The big issue with keeping Airwave going for longer, past 2022, is that for each year they do that it adds an extra cost of around £550 million (i.e. c.2 years of additional delay could add another c.£1.1bn to the cost) and most of that will go to Motorola. We should add that Motorola has also acquired Kodiak, which is the ESN supplier responsible for the new network’s 4G (LTE) push-to-talk solution. Awkward.

Rycroft added that “even if there is further delay into 2025 the net present value of this programme will be positive. We have to go ahead with this because it is going to be a better product and, in the long run, cheaper year on year than the existing system.” Last year’s report from the National Audit Office (NAO) suggested that it would be July 2029 before the financial benefits outweigh its costs, but this may now take even longer.

Credits to Urgent Comms for spotting last week’s meeting (PDF).

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By Mark Jackson
Mark is a professional technology writer, IT consultant and computer engineer from Dorset (England), he also founded ISPreview in 1999 and enjoys analysing the latest telecoms and broadband developments. Find me on X (Twitter), Mastodon, Facebook and .
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18 Responses
  1. Avatar photo UK says:

    As usually UK are always behind. Rubbish country we ever lived.

    1. Mark-Jackson Mark Jackson says:

      In fairness, the UK was the first country to try this, but whether that’s a positive or a negative now..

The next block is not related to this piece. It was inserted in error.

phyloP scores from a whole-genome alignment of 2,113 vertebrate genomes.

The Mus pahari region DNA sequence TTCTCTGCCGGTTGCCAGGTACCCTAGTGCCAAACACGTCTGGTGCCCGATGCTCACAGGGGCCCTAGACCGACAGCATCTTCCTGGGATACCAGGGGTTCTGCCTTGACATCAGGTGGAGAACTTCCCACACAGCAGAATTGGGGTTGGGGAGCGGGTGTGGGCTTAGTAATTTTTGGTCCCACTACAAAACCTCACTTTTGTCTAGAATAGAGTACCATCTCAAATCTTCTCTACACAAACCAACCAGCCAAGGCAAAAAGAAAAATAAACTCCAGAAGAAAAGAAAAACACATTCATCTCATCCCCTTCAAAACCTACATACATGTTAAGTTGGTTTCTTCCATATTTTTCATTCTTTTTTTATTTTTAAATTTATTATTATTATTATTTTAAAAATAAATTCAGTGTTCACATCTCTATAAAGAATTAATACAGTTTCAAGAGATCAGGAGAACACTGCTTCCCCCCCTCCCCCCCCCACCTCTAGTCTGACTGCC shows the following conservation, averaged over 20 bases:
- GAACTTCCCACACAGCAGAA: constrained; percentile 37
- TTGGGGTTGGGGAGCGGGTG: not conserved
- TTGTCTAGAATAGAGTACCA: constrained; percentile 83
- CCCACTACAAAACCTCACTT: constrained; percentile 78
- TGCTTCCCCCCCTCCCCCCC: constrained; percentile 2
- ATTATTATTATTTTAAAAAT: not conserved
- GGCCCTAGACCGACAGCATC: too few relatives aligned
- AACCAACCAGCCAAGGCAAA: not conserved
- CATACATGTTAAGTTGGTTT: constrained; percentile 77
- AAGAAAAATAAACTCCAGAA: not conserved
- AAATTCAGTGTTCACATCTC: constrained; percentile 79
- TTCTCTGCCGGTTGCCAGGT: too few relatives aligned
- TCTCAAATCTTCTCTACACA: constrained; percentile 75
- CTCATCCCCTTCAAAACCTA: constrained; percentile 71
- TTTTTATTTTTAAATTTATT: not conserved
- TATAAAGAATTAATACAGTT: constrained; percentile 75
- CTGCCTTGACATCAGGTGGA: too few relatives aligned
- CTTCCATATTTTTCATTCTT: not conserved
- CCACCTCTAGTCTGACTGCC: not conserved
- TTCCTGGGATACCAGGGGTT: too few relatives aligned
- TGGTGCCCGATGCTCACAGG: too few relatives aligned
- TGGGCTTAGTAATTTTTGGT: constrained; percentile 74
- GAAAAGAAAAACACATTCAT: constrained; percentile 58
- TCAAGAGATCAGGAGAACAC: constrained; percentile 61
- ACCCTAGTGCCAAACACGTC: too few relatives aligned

2. Avatar photo 5G_Infinity says:

      Unwelcome and incorrect. Many other countries are doing this, eg US with Firstnet, Finland, Australia, Belgium, etc and with different approaches, some are running Tetra alongside 4G.

      Either way, transitioning ESN onto 4G is a good thing, because it shares the same radio network with EE’s commercial service, therefore a move to 5G will be made much easier and could be done seamlessly.

  2. Avatar photo Tim says:

    They should just use a SIM that can roam between all 4 MNO’s… don’t need to build a whole new network.

    1. Avatar photo Alex says:

      Great idea. Then criminals will only commit crime in the areas where there’s no network coverage at all!

    2. Avatar photo Chris says:

      but what about the areas that have no signal at all on any network?

  3. Avatar photo Michael V says:

    I partly agree with Tim. As when we make a call to emergency service, if we lose signal on our home network it will roam onto another operators network. The Emergency responders should have that ability now, but I do believe an ESN should be built so they can have reliable video calling in addition to voice. Two Operators should have been given the licence to build it not just one Operator.

  4. Avatar photo Jack says:

    Roaming SIM’s with guaranteed priority, an ESN MVNO so they have full control. But also building new masts to extend the coverage, then allowing other operators to use the new masts generating revenue.